Establishing a Monarch Waystation

Welcome to the Member Ideas area! This community feature is where our members can post their own ideas. These posts are unedited and not necessarily endorsed by the National Gardening Association.
Posted by @SongofJoy on
It doesn’t take a lot of space or expense to establish a Monarch Waystation, and the rewards can be great.

Some years ago I became aware of the plight of the Monarch butterfly (Danaus plexippus). With its habitat being destroyed at an alarming rate, this beautiful pollinator is in peril in North America. As a butterfly lover, I certainly wanted to help if at all possible. I became aware of the Monarch Watch website and established my own Monarch Waystation. It was easy to do, it was enjoyable, and the rewards were almost immediate. Even when the number of Monarchs visiting my station is sparse, numerous other butterfly species come in abundance to enjoy the nectar sources.

Thumb of 2013-07-12/SongofJoy/f81382 Thumb of 2013-07-12/SongofJoy/77c7ce

Along with habitat destruction, the fact that this species of butterfly is the only one known to make a two-way migration may make waystations crucial to the survival of the Monarch. Unable to tolerate cold weather or overwinter as larvae or pupae, Monarchs use cues from the environment to know when it is time for their unique migration. This migration can take them as far as 3000 miles and may take up to two months to complete. Monarchs in eastern North America migrate to the Sierra Madre Mountains of Mexico or to Florida.  Monarchs in western North America overwinter primarily in California. In addition, waystations are necessary because the only source of food for Monarch caterpillars is milkweed plants. It is essential to include native milkweeds in any Monarch Waystation.

Thumb of 2013-07-10/SongofJoy/1052b6
Thumb of 2013-07-10/SongofJoy/33aedc Thumb of 2013-07-10/SongofJoy/fcfc14


A Monarch Waystation can be small or large. It isn’t the amount of planting space that makes a successful waystation but rather the types of plants found there. Colorful flowers are important for attracting Monarchs because butterflies are known to possess good color vision. They can sense more colors than either bees or humans and can even see the color red. In addition to including native milkweeds, waystations may contain any of a number of plants of your choice that serve as nectar sources for the Monarchs. The overwhelming majority of plants in my Monarch Waystation are natives* and include Asclepias curassivica, Asclepias incarnata, Asclepias viridis, Asclepias verticillata, monardas, Gonolobus suberosus (Angelpod, a native vine related to milkweed), phlox, liatris, buddlejas, salvias, eupatoriums (Joe Pye Weed), nepetas, coreopsis, goldenrod, purple coneflowers, sedums, violas, asters, and marigolds. Water sources are also necessary for butterflies to thrive.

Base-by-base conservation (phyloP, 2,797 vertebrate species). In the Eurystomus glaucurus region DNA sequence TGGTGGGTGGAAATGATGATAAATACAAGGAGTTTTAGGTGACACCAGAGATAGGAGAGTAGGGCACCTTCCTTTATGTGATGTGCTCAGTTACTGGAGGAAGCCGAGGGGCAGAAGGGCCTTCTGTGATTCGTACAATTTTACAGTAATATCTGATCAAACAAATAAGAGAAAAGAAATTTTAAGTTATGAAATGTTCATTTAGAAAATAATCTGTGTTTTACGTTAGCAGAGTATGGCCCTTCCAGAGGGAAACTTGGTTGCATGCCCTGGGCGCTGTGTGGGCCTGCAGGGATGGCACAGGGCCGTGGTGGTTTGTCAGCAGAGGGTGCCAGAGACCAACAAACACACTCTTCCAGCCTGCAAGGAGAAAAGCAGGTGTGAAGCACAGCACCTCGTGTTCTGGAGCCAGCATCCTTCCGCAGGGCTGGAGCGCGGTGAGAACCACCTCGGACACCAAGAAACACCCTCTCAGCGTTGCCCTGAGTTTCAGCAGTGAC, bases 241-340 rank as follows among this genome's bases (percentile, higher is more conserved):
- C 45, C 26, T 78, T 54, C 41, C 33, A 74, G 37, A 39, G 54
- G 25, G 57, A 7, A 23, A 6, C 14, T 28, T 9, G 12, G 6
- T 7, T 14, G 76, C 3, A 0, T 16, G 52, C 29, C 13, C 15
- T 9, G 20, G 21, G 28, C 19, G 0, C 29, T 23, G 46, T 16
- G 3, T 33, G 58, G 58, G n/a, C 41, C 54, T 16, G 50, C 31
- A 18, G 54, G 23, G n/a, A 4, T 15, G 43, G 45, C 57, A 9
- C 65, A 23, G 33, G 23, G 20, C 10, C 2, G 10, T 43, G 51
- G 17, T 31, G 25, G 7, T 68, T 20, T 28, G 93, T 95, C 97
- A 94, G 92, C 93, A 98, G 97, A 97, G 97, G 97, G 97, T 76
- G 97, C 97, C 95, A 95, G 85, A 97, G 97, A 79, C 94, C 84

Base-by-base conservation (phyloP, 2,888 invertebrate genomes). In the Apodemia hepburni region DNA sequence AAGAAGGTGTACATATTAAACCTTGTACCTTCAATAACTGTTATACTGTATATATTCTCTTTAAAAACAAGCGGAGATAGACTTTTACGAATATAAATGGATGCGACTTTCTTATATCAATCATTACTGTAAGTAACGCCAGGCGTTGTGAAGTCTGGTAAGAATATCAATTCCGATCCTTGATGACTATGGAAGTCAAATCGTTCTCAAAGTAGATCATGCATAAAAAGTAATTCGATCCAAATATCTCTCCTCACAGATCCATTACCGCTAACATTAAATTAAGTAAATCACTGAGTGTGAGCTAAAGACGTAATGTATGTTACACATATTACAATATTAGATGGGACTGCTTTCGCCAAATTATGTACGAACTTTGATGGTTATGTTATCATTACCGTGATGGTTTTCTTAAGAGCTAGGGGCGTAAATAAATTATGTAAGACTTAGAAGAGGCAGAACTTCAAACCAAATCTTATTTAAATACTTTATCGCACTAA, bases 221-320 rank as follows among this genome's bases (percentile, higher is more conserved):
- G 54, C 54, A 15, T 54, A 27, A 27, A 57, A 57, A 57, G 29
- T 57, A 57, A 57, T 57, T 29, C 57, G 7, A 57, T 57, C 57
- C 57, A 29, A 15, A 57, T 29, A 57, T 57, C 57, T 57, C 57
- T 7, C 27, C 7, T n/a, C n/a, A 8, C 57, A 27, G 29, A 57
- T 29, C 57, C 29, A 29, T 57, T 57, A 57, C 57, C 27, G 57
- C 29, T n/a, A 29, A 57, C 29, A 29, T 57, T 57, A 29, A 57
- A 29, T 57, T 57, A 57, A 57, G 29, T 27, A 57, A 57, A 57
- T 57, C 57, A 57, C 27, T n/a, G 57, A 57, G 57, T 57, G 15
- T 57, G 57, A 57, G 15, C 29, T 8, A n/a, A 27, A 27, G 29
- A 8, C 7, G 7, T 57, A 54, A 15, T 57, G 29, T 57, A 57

While a natural diet is always best, Monarchs can be lured closer to a deck, patio, or porch for observation by providing a source of artificial nectar. Rather than using sugar, make this nectar with a heaping teaspoon of honey (preferably raw) dissolved in half a glass of water, with a drop of soy sauce or liquid amino acids added to provide additional minerals. Saturate a tissue or paper towel with the solution and place in a shallow dish. Sliced fresh fruits like watermelon, apples, oranges, and bananas are also relished by Monarchs.

Feeding, observing, and even raising Monarchs can be an educational and rewarding experience for children and adults alike. Kits designed for farming Monarchs are available or can be made at home fairly easily. In just 25 to 32 days, you can raise and release some of these beauties into a waystation yourself.

Won’t you help the Monarchs by establishing your own Monarch Waystation?

Thumb of 2013-07-10/SongofJoy/41572a Thumb of 2013-07-12/SongofJoy/cc3730
Thumb of 2013-07-12/SongofJoy/957853 Thumb of 2013-07-12/SongofJoy/06ea38

*Always check any non-native plants you choose against the list of invasive plants for your state.

(Photos of Monarchs in the public domain via wpclipart, Hiren & Pankaj's Homepage and Wikimedia Commons; photos of Monarch caterpillar, milkweeds and Monarch Waystation are the author's)

Comments and Discussion
Thread Title Last Reply Replies
The Absolute ANSWER/SOLUTION to Monarch CRISIS. Must Read!!! pass it on!!!! by bhart90 Aug 8, 2015 9:28 PM 0
Untitled by David77901 Apr 13, 2014 7:00 AM 1
Finally found one by flowersrjen Feb 26, 2014 4:28 PM 19
I did it. by clintbrown Sep 1, 2013 3:12 AM 1
Excellent and detailed article. by frostweed Aug 26, 2013 8:53 AM 24

Explore More:

Member Login:

( No account? Join now! )

Today's site banner is by Zoia and is called "Twirling folds"

This site is protected by reCAPTCHA and the Google Privacy Policy and Terms of Service apply.